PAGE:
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man pages section 1: User Commands

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Updated: Thursday, June 13, 2019
 
 

fgrep(1)

Name

fgrep - search a file for a fixed-character string

Synopsis

/usr/bin/fgrep [-bchilnsvx] -e pattern_list [file...]
/usr/bin/fgrep [-bchilnsvx] -f file [file...]
/usr/bin/fgrep [-bchilnsvx] pattern [file...]
/usr/xpg4/bin/fgrep [-bchilnqsvx] -e pattern_list [-f file] 
     [file...]
/usr/xpg4/bin/fgrep [-bchilnqsvx] [-e pattern_list] -f file 
     [file...]
/usr/xpg4/bin/fgrep [-bchilnqsvx] pattern [file...]

Description

The fgrep (fixed grep) utility searches files for a character string and prints all lines that contain that string. fgrep is different from grep(1) and from egrep(1) because it searches for a string, instead of searching for a pattern that matches an expression.

The characters $, *, [, ^, |, (, ), and \ are interpreted literally by fgrep, that is, fgrep does not recognize full regular expressions as does egrep. These characters have special meaning to the shell. Therefore, to be safe, enclose the entire string within single quotes (´).

If no files are specified, fgrep assumes standard input. Normally, each line that is found is copied to the standard output. The file name is printed before each line that is found if there is more than one input file.

Options

The following options are supported for both /usr/bin/fgrep and /usr/xpg4/bin/fgrep:

–b

Precedes each line by the block number on which the line was found. This can be useful in locating block numbers by context. The first block is 0.

–c

Prints only a count of the lines that contain the pattern.

–e pattern_list

Searches for a string in pattern-list. This is useful when the string begins with a .

–f pattern-file

Takes the list of patterns from pattern-file.

–h

Suppresses printing of files when searching multiple files.

–i

Ignores upper/lower case distinction during comparisons.

–l

Prints the names of files with matching lines once, separated by new-lines. Does not repeat the names of files when the pattern is found more than once.

–n

Precedes each line by its line number in the file. The first line is 1.

–s

Works silently, that is, displays nothing except error messages. This is useful for checking the error status.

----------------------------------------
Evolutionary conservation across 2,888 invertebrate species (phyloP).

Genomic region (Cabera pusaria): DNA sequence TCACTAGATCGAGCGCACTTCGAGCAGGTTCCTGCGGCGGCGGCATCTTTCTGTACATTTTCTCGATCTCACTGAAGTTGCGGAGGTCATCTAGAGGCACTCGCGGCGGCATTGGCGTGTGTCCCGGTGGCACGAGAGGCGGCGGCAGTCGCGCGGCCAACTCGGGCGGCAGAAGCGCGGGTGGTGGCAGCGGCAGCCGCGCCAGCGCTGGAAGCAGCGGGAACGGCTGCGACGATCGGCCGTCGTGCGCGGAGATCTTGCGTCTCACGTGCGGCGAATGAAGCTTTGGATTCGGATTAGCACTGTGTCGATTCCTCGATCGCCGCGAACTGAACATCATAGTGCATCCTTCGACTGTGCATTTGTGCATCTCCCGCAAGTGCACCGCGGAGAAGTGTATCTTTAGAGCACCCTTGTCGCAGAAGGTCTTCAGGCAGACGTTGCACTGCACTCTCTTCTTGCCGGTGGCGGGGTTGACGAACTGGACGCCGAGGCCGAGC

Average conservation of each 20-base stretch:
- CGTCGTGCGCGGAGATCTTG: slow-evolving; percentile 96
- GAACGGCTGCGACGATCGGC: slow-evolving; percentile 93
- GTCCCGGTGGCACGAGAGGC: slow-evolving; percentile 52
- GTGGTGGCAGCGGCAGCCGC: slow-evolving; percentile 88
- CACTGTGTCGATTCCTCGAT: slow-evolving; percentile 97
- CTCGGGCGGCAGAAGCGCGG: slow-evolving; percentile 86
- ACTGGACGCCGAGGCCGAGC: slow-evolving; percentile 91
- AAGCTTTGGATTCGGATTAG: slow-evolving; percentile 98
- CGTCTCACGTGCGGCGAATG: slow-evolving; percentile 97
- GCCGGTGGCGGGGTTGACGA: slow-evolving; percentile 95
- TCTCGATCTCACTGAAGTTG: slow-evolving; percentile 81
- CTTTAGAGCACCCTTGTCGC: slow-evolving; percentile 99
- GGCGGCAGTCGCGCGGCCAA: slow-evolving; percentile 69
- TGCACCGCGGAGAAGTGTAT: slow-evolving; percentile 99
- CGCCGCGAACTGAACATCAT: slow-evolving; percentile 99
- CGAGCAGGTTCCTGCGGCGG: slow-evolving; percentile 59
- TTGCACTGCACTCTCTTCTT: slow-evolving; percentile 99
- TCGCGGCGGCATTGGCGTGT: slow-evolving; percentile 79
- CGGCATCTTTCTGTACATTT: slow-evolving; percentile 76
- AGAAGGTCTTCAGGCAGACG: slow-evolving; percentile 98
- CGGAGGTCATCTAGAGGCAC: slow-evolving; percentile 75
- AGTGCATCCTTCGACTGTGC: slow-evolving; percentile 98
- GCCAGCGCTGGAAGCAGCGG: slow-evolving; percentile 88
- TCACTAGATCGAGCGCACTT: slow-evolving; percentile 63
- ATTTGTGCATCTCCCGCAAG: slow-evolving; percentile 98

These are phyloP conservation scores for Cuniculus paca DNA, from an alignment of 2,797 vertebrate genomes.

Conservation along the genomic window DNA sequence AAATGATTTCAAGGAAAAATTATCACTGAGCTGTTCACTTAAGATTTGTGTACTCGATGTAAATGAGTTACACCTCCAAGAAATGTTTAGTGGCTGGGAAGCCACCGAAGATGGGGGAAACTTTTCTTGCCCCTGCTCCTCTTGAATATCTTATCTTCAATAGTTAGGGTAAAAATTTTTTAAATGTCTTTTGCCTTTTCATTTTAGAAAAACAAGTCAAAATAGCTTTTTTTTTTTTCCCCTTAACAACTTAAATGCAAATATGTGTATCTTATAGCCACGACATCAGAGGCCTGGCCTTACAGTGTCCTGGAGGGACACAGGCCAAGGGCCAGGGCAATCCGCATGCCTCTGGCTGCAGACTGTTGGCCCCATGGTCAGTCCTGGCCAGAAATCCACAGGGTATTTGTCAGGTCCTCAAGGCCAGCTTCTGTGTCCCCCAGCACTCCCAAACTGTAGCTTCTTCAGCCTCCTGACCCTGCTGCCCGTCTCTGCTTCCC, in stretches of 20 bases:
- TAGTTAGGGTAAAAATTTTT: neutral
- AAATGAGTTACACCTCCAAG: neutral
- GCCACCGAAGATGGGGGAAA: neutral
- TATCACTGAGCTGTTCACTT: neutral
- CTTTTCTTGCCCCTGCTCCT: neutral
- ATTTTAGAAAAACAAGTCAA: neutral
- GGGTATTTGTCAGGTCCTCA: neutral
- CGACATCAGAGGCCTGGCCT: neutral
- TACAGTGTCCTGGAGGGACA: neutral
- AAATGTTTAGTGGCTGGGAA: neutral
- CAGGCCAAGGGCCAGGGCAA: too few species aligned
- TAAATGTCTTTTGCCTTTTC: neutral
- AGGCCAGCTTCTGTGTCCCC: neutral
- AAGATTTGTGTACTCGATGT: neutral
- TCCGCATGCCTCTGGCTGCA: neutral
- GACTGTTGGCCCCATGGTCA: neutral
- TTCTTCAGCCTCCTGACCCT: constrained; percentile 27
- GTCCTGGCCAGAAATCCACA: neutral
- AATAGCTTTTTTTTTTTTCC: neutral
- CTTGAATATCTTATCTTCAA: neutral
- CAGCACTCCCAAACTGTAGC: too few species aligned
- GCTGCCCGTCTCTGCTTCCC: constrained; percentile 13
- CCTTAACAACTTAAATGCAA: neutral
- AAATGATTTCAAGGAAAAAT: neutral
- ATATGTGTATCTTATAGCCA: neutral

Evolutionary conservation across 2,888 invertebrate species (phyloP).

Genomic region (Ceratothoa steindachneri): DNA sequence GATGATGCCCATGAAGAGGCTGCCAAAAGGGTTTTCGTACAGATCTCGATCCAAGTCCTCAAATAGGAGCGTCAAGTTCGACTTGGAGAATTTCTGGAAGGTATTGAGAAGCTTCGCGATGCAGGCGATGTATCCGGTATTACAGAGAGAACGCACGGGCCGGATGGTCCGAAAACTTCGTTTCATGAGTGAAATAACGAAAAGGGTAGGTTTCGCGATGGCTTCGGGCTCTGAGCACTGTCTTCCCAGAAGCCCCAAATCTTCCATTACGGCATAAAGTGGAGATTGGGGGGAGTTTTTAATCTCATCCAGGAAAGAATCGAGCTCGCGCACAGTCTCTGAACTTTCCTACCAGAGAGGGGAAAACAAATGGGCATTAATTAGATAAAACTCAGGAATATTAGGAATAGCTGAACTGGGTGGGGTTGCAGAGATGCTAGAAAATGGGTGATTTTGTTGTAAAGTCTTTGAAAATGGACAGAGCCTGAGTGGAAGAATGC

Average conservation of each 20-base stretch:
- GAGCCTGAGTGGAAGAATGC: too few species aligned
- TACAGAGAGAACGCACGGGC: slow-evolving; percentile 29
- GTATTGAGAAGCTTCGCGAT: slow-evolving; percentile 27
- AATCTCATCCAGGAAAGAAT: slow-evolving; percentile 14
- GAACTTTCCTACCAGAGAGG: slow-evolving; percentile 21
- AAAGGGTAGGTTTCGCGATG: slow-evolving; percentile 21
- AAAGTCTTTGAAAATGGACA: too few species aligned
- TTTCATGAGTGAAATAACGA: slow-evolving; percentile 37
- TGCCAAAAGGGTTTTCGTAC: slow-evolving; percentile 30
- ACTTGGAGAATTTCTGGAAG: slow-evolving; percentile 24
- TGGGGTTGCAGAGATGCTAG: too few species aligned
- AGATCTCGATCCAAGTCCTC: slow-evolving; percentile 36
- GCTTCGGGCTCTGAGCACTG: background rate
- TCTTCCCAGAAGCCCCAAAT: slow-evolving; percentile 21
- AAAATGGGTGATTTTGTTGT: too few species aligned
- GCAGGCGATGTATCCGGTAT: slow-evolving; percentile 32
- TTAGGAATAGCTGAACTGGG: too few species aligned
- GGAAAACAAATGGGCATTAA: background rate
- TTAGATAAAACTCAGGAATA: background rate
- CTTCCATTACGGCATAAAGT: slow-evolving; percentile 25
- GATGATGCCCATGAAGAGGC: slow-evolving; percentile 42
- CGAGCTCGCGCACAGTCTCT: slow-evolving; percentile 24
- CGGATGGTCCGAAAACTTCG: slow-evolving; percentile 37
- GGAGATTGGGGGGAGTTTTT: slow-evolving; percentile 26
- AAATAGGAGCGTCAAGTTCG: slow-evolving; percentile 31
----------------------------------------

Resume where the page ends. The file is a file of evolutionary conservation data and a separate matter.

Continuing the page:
–v

Prints all lines except those that contain the pattern.

–x

Prints only lines that are matched entirely.

/usr/xpg4/bin/fgrep

The following options are supported for /usr/xpg4/bin/fgrep only:

–q

Quiet. Does not write anything to the standard output, regardless of matching lines. Exits with zero status if an input line is selected.

Operands

The following operands are supported:

file

Specifies a path name of a file to be searched for the patterns. If no file operands are specified, the standard input will be used.

/usr/bin/fgrep

pattern

Specifies a pattern to be used during the search for input.

/usr/xpg4/bin/fgrep

pattern

Specifies one or more patterns to be used during the search for input. This operand is treated as if it were specified as –e pattern_list.

Environment Variables

See environ(7) for descriptions of the following environment variables that affect the execution of fgrep: LC_COLLATE, LC_CTYPE, LC_MESSAGES, and NLSPATH.

Exit Status

The following exit values are returned:

0

If any matches are found

1

If no matches are found

2

For syntax errors or inaccessible files, even if matches were found.

Attributes

See attributes(7) for descriptions of the following attributes:

/usr/bin/fgrep

ATTRIBUTE TYPE
ATTRIBUTE VALUE
Availability
system/core-os

/usr/xpg4/bin/fgrep

ATTRIBUTE TYPE
ATTRIBUTE VALUE
Availability
system/xopen/xcu4
CSI
Enabled

See Also

ed(1), egrep(1), grep(1), sed(1), sh(1), XPG4(7), attributes(7), environ(7)

Notes

Ideally, there should be only one grep command, but there is not a single algorithm that spans a wide enough range of space-time tradeoffs.

Lines are limited only by the size of the available virtual memory.

/usr/xpg4/bin/fgrep

The /usr/xpg4/bin/fgrep utility is identical to /usr/xpg4/bin/grep –F (see grep(1)). Portable applications should use /usr/xpg4/bin/grep –F.